I had a decent childhood. As you know, I modeled from when I was just a child. I was married for some time and I got a job as a bartender in an Indian casino. In the course of my work, they had me lift full kegs of beer, weighing over 160 lbs. That's more than 25 lbs. more than I weigh. It caused me permanent back injury. I filed a claim with for Workers Comp, but because my job was on the reservation, the State laws do not cover injuries on "Sovereign Nation" territory, and the tribal insurance company rejected my claim. So, for the past three years, I have suffered with my back. The doctors said I have a degenerated disk. All I know is that it hurts all the time. I've had to sell a number of the original Jock Sturges photos of me I had earned through my modeling, just to pay for doctors and medicine and now that money is running out.
This reminds us that Misty Dawn is a real person, with her own story to tell, and that she hasn't really told it. Sturges' pictures of her are very beautiful, and they show her beauty. But to have a whole book of pictures of her without telling us more about her life is to present an idealization of her, a pleasant fantasy. Real life is not allowed to get in the way of the pictures. The subtitle of the book is "Portrait of a Muse," but as a portrait, it is extremely one dimensional. This raises the question of what Sturges is trying to accomplish in his work. If it is just presenting us with striking pictures of attractive nude young women set against a backdrop of nature, he is very successful. However, if he is trying to do more, and tell us something about life, and people, then his work is far more limited in its success. The comparison with the work of French photographer David Hamilton is helpful here: Hamilton is very clearly presenting us with a romantic fantasy of young women, packaged with all sorts of problematic assumptions about femininity and innocence, and erotically charged in ways that may make some viewers uncomfortable. Sturges' work is obviously different: the indifferent and sometimes tom-boyish images Misty Dawn do not fit so well into such categories, and they do not fall into rather obvious visual cliché, as much of Hamilton's work does. Sturges' images are far more visually interesting and unconventional. Yet it seems that he has a Big Theme he wants to illustrate, a vision as striking as that of Ansel Adams, and an aim to capture some transcendental quality of youth and beauty in nature.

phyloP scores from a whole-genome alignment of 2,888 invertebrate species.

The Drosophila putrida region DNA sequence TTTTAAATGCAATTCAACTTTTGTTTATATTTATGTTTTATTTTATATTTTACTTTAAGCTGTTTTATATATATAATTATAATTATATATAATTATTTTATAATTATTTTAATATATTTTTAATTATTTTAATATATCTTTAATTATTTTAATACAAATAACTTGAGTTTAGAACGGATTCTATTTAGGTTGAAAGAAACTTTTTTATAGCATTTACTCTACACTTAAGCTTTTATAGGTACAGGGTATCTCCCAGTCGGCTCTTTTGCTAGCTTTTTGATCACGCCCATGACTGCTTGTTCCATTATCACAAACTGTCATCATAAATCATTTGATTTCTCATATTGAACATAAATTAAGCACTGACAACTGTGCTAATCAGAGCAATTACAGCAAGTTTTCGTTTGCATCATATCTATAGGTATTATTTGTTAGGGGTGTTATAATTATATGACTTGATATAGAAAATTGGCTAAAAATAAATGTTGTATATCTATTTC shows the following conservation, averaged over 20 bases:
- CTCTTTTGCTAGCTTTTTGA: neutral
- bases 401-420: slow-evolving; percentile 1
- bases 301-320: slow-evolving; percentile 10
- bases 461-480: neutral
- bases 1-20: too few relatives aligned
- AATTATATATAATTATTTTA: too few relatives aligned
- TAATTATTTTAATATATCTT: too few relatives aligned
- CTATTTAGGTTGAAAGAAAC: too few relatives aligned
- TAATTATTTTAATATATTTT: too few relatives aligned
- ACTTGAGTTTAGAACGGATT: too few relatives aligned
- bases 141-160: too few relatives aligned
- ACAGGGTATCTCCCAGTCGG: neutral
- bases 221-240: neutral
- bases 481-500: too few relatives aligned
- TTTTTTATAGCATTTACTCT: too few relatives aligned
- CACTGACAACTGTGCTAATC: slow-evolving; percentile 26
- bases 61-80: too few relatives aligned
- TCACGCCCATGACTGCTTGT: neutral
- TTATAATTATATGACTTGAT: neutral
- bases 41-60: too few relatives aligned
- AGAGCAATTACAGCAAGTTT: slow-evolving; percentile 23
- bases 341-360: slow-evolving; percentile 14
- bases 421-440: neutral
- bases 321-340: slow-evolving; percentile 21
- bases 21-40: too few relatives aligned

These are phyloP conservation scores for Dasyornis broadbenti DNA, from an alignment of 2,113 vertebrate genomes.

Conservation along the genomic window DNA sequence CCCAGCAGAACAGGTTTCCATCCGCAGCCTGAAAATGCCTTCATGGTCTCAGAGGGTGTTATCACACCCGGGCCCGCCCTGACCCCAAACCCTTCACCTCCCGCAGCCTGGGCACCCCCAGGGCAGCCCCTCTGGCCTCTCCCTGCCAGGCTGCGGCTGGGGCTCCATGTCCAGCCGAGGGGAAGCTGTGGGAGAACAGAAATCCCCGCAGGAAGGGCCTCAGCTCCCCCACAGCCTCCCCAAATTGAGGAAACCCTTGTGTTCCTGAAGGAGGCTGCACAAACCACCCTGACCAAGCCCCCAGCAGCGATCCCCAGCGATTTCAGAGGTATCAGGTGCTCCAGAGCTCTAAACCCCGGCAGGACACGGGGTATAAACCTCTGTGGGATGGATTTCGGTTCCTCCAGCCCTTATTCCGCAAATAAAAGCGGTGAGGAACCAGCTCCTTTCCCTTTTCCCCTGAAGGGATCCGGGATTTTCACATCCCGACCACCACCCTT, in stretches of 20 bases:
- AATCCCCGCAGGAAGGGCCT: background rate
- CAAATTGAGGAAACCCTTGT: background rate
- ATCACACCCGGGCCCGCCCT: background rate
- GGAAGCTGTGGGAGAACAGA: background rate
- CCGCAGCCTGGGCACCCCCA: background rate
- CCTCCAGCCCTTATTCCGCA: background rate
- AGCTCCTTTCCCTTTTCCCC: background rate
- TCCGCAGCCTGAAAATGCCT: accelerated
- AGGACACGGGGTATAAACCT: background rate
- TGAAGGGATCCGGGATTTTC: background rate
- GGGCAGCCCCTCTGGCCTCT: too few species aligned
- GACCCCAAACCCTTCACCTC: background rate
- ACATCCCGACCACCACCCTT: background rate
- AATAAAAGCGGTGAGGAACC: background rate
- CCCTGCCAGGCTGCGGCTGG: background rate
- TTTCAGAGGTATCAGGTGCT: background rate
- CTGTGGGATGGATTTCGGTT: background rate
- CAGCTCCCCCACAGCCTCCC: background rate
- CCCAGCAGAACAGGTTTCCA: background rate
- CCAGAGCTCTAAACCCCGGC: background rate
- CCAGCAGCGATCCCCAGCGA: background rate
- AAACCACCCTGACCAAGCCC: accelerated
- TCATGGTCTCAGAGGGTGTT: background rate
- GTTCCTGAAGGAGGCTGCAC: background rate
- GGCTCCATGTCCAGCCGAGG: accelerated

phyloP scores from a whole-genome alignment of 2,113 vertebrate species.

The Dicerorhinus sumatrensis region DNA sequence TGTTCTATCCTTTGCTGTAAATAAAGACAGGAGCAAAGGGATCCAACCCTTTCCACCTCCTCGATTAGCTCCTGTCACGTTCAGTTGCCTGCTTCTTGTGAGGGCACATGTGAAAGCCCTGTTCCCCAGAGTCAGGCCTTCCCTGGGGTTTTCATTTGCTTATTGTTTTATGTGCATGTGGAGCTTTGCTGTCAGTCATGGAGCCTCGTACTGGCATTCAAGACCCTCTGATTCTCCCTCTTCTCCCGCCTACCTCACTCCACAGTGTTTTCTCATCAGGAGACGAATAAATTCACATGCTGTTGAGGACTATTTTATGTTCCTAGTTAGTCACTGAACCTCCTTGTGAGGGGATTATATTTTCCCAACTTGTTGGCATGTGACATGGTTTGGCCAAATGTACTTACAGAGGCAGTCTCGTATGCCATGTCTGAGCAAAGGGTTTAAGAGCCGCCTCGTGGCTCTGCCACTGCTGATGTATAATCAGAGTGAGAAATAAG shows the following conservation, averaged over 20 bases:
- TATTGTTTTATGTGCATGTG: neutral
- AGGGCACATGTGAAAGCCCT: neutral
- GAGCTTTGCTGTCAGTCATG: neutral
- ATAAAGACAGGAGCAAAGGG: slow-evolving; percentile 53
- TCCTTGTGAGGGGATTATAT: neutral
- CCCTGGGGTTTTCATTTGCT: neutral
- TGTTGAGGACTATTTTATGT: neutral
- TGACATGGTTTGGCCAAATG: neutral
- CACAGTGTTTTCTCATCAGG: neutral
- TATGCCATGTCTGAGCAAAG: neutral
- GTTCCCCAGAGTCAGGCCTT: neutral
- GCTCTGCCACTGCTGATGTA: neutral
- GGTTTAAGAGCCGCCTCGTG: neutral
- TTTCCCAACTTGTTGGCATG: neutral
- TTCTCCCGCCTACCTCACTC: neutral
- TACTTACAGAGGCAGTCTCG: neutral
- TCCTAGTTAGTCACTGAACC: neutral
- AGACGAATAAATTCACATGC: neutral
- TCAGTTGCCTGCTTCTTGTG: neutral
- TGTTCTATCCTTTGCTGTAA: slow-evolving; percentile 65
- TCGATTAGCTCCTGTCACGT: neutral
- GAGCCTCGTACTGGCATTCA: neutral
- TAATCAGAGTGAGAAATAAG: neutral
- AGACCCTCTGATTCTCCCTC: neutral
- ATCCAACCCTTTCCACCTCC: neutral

Assessing Sturges' work here is not really about his technical success, since there's little doubt he is enormously talented and has made many stunning images. Rather, it's about whether we can buy into his vision, and escape from the gritty details of reality. Of course we don't want all photographers to be documentarians of human misery, and Sturges' vision is certainly inspirational, as religious images can be. Maybe he has to present a pure, one dimensional view in order to keep his work as inspirational as it is. If he showed us Misty Dawn watching TV, eating her food, or yelling at her mom, we wouldn't look at these other pictures in the same way. Yet there is a cost to be paid for his approach. Sturges' vision isn't obviously an illusion, in the way that Hamilton's is, but I still find it troubling when it is presented as a portrait of an actual person. It would have been richer if it had presented a deeper and more balanced representation of her life. As it is, it feels less visionary and more like a distortion of reality.
· Portfolio of Work by Jock Sturges
· Review of New Work 1996-2000
· Review of Notes
© 2009 Christian Perring
Christian Perring, Associate Professor of Philosophy, Dowling College, New York.